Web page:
Sunday January 26, 2020

Society Needs to Combat Second Hand Effects of Drinking as People Suffer Alcohol’s Harm

These harms could be threats or harassment, ruined property or vandalism, physical aggression, harms related to driving

0
//
Society, Drinking, Alcohol
An estimated 53 million adults -- experienced harm because of someone else's drinking in the last 12 months. Pixabay

Just like second-hand smoking, society needs to combat the second-hand effects of drinking as millions of people are suffering alcohol’s harm because of someone else’s drinking, warn a study led by an Indian-origin scientist.

An analysis of US national survey data showed that some 21 per cent of women and 23 per cent of men — an estimated 53 million adults — experienced harm because of someone else’s drinking in the last 12 months.

These harms could be threats or harassment, ruined property or vandalism, physical aggression, harms related to driving or financial or family problems.

The most common harm was threats or harassment, reported by 16 per cent of survey respondents, said researchers led by Madhabika B. Nayak of the Alcohol Research Group, a programme of the Public Health Institute in Oakland, California.

Society, Drinking, Alcohol
Just like second-hand smoking, society needs to combat the second-hand effects of drinking. Pixabay

The specific types of harm experienced differed by gender. Women were more likely to report financial and family problems, whereas ruined property, vandalism and physical aggression were more likely to be reported by men.

There is “considerable risk for women from heavy, often male, drinkers in the household and, for men, from drinkers outside their family,” wrote the authors in a paper published in Journal of Studies on Alcohol and Drugs.

Additional factors, including age and the person’s own drinking, were also important.

People younger than age 25 had a higher risk of experiencing harm from someone else’s drinking.

Also Read- India: Huawei Launches MediaPad T5 Tablet at a Starting Price of Rs 14,990

Further, almost half of men and women who themselves were heavy drinkers said they had been harmed by someone else’s drinking.

Even people who drank but not heavily were at two to three times the risk of harassment, threats and driving-related harm compared with abstainers.

“Control policies, such as alcohol pricing, taxation, reduced availability, and restricting advertising, may be the most effective ways to reduce not only alcohol consumption but also alcohol’s harm to persons other than the drinker,” said Nayak. (IANS)

Next Story

Here’s Why Light Alcohol Consumption Might Also Increase Cancer Risk

The researchers found an almost linear association between cancer risk and alcohol consumption

0
Alcohol
In a study published in the journal Cancer, the overall cancer risk appeared to be the lowest at zero alcohol consumption. Pixabay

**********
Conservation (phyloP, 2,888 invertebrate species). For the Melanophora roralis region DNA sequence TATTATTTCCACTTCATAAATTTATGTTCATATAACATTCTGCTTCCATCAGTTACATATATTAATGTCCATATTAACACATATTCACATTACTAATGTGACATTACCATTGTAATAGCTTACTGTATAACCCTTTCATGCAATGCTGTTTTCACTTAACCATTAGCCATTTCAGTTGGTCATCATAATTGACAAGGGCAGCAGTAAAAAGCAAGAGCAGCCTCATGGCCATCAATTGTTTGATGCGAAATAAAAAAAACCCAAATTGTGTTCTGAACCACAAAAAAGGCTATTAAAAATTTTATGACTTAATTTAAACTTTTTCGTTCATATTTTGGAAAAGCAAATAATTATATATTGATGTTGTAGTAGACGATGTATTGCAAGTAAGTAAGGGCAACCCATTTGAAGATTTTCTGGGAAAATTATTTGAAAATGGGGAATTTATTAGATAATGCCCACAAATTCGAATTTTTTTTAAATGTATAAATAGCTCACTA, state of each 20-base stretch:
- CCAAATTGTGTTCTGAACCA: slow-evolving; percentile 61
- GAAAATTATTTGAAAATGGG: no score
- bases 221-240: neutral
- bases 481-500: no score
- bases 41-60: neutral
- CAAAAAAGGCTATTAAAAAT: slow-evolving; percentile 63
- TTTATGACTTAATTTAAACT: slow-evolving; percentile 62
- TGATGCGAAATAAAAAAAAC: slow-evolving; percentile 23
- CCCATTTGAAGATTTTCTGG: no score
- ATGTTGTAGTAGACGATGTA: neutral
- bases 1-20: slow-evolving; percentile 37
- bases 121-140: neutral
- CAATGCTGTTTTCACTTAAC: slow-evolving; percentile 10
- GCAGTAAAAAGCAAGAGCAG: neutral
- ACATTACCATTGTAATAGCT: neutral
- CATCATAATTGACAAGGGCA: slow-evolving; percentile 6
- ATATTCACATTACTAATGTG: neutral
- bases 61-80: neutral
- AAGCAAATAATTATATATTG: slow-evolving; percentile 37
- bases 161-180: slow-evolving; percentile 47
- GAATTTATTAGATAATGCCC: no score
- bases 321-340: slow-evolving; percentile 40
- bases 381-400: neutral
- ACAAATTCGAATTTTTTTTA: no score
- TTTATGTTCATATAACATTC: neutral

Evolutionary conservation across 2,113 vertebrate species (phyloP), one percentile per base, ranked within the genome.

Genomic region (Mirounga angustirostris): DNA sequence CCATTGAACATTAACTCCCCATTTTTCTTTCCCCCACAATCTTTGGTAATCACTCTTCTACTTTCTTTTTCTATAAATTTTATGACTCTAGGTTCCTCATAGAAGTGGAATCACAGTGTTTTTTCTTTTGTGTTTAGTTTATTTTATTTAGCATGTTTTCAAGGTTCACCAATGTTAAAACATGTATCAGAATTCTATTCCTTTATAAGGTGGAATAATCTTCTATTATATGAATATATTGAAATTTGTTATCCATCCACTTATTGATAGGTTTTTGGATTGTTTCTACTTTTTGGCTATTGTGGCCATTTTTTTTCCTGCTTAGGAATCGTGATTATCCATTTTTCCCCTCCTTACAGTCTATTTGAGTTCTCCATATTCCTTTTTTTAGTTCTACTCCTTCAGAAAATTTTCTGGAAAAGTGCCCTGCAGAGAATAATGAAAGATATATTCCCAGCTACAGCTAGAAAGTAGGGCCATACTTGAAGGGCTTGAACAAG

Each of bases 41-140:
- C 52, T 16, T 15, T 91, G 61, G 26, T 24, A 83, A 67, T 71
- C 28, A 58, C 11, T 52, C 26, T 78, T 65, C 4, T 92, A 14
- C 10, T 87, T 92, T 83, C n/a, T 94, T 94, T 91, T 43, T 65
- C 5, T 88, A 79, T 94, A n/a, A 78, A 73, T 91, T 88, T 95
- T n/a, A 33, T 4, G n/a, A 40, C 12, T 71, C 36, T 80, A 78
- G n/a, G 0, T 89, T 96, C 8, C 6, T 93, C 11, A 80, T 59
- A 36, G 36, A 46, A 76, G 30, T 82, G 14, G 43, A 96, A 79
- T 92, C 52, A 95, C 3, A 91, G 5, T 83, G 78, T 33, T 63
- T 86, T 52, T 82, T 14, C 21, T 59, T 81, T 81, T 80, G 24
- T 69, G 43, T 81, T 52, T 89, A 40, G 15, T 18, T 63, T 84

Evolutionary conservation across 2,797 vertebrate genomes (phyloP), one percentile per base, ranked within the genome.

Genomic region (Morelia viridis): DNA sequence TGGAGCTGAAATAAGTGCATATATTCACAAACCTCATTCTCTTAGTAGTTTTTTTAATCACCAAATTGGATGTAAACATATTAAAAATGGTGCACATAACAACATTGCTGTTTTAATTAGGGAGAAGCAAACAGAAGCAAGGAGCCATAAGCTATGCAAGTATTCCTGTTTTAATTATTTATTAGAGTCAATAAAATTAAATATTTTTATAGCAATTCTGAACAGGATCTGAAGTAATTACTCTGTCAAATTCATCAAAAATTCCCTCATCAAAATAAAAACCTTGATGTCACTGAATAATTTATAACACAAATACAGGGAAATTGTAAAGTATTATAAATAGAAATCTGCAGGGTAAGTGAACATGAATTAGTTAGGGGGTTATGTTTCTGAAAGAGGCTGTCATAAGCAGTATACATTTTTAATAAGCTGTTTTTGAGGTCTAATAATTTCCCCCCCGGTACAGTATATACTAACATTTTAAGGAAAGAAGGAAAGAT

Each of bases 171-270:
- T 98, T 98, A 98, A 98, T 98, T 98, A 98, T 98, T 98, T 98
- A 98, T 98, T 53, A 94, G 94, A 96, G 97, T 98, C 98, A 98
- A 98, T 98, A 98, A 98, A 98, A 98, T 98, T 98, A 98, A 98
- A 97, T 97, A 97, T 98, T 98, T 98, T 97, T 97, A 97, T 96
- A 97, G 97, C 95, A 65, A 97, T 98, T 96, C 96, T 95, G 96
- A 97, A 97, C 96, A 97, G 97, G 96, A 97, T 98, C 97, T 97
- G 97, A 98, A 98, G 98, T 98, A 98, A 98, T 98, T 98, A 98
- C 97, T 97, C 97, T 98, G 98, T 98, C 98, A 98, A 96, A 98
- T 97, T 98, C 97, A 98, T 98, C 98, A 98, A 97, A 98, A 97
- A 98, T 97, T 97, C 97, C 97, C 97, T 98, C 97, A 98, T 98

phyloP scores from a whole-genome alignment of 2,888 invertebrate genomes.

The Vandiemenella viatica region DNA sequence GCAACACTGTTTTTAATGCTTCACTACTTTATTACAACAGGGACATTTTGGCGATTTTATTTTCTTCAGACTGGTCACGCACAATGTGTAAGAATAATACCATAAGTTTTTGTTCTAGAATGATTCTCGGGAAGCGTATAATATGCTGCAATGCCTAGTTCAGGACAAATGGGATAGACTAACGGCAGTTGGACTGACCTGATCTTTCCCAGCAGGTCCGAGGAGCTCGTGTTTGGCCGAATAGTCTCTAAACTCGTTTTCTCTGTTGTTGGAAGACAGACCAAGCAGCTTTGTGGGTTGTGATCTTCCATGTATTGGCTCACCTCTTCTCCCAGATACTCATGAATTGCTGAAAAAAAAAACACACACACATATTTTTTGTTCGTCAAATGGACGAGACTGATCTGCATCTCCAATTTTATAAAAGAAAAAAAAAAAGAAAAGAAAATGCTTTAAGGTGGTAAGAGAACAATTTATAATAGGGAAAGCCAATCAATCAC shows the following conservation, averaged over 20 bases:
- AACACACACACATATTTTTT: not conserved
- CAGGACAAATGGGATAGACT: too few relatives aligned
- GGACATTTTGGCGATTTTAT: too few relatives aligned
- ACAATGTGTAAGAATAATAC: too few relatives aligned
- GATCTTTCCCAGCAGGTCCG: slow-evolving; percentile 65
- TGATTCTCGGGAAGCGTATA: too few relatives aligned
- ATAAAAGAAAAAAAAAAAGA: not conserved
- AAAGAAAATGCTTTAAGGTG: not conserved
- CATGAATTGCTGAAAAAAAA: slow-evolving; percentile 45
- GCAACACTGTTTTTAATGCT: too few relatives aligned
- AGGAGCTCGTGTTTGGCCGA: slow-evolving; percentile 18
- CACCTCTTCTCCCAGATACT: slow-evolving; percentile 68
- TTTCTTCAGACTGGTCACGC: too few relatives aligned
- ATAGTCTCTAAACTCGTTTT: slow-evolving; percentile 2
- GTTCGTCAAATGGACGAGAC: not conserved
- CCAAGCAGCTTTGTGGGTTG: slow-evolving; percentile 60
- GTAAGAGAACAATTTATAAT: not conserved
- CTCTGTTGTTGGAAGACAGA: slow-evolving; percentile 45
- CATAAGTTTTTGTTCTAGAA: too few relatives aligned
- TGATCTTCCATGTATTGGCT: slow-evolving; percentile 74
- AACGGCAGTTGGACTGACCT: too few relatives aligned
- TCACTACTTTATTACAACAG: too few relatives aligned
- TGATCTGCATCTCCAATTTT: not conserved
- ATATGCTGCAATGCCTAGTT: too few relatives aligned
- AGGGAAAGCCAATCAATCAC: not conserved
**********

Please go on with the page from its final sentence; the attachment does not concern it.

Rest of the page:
If you thought one-two drinks a day would not do any harm, think again. Researchers in Japan have found that even light alcohol consumption might increase the cancer risk.

In the study published in the journal Cancer, the overall cancer risk appeared to be the lowest at zero alcohol consumption. The elevated risk appeared to be explained by alcohol-related cancer risk across relatively common sites, including the colorectum, stomach, breast, prostate and esophagus.

“In Japan, the primary cause of death is cancer,” said one of the researchers Masayoshi Zaitsu from The University of Tokyo. “Given the current burden of overall cancer incidence, we should further encourage promoting public education about alcohol-related cancer risk,” Zaitsu said. The team examined clinical data on 63,232 patients with cancer and 63,232 controls matched for sex, age, hospital admission date, and admitting hospital. The data was gathered from 33 general hospitals in Japan.

All participants reported their average daily amount of standardised alcohol units and the duration of drinking. One standardised drink containing 23 grams of ethanol was equivalent to one 180-ml cup of Japanese sake, one 500-ml bottle of beer, one 180-ml glass of wine, or one 60-ml cup of whiskey.

Drink, Alcohol, Cup, Whiskey, The Drink
If you thought one-two drinks a day would not do any harm, think again. Researchers in Japan have found that even light alcohol consumption might increase the cancer risk. Pixabay

The researchers found an almost linear association between cancer risk and alcohol consumption. A light level of drinking at 10-drink-year point, for example, one drink per day for 10 years or two drinks per day for five years would increase cancer risk by five per cent, the findings showed.

ALSO READ: Smartphone Giant Vivo To Introduce iQOO Premium Phone in India Next Month

Those who drank two or fewer drinks a day had an elevated cancer risk regardless of how long they had consumed alcohol. Also, analyses classified by sex, drinking/smoking behaviours and occupational class mostly showed the same patterns. (IANS)